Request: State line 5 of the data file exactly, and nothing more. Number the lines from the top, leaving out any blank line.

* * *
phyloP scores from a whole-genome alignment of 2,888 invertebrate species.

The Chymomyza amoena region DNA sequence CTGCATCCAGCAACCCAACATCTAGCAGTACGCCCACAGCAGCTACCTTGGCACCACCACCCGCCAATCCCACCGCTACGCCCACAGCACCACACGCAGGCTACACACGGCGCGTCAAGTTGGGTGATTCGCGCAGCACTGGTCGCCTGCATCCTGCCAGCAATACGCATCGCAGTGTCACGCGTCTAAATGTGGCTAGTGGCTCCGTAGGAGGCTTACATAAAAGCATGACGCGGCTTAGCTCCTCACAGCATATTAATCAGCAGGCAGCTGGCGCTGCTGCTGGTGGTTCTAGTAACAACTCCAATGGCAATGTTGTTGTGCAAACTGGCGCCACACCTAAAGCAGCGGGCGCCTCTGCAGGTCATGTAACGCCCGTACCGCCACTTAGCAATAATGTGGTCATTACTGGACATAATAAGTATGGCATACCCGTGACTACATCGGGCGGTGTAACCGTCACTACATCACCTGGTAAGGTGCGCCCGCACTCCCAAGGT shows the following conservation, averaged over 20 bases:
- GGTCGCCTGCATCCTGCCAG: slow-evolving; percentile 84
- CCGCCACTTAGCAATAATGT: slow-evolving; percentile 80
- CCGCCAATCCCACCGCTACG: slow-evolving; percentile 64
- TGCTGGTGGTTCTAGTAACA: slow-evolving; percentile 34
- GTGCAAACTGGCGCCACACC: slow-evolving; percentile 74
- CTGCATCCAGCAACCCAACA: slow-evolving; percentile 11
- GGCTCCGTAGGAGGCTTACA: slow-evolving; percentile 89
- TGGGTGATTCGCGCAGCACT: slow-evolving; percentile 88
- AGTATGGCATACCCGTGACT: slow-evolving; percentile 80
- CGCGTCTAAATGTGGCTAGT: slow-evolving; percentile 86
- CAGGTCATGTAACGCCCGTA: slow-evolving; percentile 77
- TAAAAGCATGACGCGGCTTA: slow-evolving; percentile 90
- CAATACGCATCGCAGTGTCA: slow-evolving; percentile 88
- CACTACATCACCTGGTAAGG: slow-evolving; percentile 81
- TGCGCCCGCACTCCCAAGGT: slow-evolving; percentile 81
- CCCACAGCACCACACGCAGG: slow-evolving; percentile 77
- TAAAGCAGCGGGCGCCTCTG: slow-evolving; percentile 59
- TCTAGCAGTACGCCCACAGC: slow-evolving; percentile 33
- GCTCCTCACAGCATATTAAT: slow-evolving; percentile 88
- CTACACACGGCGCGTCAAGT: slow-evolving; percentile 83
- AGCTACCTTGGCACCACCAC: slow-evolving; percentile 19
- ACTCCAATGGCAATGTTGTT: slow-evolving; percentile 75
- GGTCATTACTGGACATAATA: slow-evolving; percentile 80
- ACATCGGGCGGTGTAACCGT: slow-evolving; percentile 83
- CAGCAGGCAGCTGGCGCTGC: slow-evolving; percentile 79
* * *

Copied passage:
- CCGCCAATCCCACCGCTACG: slow-evolving; percentile 64